• Doctor Maureen Robinson (June Lockhart): Maureen is John's biochemist wife. Her role in the series is often to prepare meals, tend the garden, and to help with light construction, whilst adding the much needed "voice of reason". Her status as a doctor is mentioned only in the first episode.
  • Major Don West (Mark Goddard): Don is the pilot of the spacecraft and is frequently Dr. Smith's intemperate and intolerate foil. There is a romantic interest in Judy Robinson which is never developed on screen. In the pilot, West was also an astrophysicist and expert in interplanetary geology.
  • Judy Robinson (Marta Kristen): Judy is the oldest child. She planned a career in musical theater, but went with her family, instead.
  • Penny Robinson (Angela Cartwright): Penny is the middle child. She loves animals and classical music. She acquires an alien pet she names Debbie (To viewers, quite obviously a chimpanzee wearing a fur hat). The chimp made one sound, "Bloop", and is sometimes remembered by that name. Penny, however, named the creature Debbie.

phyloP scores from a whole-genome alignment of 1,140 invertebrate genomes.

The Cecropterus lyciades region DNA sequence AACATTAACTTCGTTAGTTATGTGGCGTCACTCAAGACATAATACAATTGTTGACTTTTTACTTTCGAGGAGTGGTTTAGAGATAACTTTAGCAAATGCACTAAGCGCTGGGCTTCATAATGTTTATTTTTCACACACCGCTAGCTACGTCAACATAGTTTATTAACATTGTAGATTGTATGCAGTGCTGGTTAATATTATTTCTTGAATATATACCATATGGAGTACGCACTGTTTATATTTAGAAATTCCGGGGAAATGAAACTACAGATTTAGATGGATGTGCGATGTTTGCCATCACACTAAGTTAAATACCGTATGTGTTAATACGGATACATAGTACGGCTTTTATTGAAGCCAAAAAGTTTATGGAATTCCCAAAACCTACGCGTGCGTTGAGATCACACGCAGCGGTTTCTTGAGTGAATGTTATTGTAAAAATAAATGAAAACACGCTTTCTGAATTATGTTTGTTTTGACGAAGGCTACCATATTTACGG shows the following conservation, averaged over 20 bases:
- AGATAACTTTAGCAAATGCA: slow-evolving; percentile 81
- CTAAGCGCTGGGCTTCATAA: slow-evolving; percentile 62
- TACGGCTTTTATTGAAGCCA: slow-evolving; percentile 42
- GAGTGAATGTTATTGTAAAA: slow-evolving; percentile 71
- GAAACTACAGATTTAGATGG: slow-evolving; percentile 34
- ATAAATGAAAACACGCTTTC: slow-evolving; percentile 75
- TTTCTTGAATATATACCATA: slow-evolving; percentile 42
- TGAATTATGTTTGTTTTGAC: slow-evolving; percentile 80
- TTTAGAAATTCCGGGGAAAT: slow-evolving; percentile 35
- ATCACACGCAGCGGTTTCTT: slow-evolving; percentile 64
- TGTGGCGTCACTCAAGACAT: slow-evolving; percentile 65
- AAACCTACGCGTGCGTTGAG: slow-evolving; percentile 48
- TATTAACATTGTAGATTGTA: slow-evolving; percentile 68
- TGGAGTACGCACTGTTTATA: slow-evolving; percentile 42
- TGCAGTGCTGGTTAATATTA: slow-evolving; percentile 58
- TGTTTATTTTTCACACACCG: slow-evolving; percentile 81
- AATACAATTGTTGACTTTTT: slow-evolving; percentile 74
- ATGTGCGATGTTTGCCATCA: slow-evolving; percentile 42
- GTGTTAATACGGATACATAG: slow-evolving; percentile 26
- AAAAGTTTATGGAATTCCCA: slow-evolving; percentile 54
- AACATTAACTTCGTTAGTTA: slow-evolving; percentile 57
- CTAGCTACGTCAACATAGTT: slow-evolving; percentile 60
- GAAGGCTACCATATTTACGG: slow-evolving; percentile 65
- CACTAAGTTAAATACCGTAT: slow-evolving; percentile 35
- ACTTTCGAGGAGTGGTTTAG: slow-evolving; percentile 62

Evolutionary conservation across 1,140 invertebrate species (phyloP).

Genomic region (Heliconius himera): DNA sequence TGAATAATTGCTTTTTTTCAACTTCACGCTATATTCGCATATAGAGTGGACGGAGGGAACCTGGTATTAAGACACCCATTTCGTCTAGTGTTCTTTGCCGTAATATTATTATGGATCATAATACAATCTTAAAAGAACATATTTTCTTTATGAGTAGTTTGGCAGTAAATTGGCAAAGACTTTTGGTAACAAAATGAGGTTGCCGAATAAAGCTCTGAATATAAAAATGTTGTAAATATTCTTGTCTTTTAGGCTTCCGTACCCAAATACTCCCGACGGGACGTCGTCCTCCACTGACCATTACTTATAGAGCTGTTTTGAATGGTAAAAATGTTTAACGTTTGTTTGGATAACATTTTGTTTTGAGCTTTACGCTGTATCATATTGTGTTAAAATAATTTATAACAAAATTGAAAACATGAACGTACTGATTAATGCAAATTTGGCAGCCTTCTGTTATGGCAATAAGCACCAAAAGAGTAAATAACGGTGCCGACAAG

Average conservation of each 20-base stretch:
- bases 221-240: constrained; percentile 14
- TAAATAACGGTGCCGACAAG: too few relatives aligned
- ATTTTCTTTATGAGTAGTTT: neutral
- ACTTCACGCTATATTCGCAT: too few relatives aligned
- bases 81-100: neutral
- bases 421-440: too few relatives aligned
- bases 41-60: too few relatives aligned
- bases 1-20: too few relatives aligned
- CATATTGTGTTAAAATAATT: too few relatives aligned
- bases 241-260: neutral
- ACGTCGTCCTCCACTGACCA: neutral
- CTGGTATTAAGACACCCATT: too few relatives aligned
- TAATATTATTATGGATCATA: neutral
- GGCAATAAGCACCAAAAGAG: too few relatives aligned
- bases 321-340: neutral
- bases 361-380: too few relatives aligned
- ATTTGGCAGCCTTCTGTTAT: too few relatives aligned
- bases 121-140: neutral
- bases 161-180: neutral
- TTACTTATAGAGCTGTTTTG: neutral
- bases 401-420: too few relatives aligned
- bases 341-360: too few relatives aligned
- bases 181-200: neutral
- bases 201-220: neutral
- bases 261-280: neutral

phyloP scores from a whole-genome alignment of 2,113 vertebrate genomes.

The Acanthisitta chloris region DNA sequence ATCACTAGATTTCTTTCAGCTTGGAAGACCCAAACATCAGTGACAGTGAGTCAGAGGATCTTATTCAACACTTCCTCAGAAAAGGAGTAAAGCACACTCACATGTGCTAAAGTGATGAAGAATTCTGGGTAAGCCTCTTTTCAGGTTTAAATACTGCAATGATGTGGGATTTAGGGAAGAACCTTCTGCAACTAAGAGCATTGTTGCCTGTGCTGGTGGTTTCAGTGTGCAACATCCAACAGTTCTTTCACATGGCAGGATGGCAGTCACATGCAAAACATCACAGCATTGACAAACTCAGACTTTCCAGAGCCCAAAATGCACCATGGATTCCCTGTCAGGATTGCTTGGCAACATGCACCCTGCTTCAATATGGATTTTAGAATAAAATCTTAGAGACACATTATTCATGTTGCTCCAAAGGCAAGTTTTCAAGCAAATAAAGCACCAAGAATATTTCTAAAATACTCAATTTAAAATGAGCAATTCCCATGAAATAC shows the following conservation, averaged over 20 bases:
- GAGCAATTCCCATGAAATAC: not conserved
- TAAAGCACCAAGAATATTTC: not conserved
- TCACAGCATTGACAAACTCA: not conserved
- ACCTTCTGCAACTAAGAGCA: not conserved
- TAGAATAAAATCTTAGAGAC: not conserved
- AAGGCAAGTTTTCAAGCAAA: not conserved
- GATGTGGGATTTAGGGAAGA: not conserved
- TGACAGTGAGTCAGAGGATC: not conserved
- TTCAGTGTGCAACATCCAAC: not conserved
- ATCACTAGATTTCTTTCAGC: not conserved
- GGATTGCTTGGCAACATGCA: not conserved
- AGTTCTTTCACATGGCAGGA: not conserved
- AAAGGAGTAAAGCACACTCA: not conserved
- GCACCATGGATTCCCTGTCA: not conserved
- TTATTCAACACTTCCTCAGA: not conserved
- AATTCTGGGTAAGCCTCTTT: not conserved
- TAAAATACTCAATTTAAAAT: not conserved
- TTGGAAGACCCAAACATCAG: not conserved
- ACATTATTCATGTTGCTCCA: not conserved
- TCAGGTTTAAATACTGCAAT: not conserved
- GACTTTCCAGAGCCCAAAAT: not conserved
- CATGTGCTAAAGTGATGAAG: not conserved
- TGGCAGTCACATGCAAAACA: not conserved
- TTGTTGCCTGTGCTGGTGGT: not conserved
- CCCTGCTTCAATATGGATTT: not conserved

• Will Robinson (Billy Mumy). Will, the youngest, is a child prodigy in electronics. Often, he is a friend to Dr. Smith when no one else is.
  • Doctor Zachary Smith (Jonathan Harris): Doctor Zachary Smith, ostensibly a specialist in environmental and intergalactic psychology, is actually an enemy agent (these roles are dropped early in the series). His attempt to sabotage the mission strands him aboard the Jupiter 2. He begins as sinister, but while never losing his self-serving qualities, he evolves into passive-aggressive, often cowardly and effeminate behavior as comic relief. He frequently trades barbs with the Robot and Major West. He was often portrayed as the typical 'mad scientist' of science fiction comics.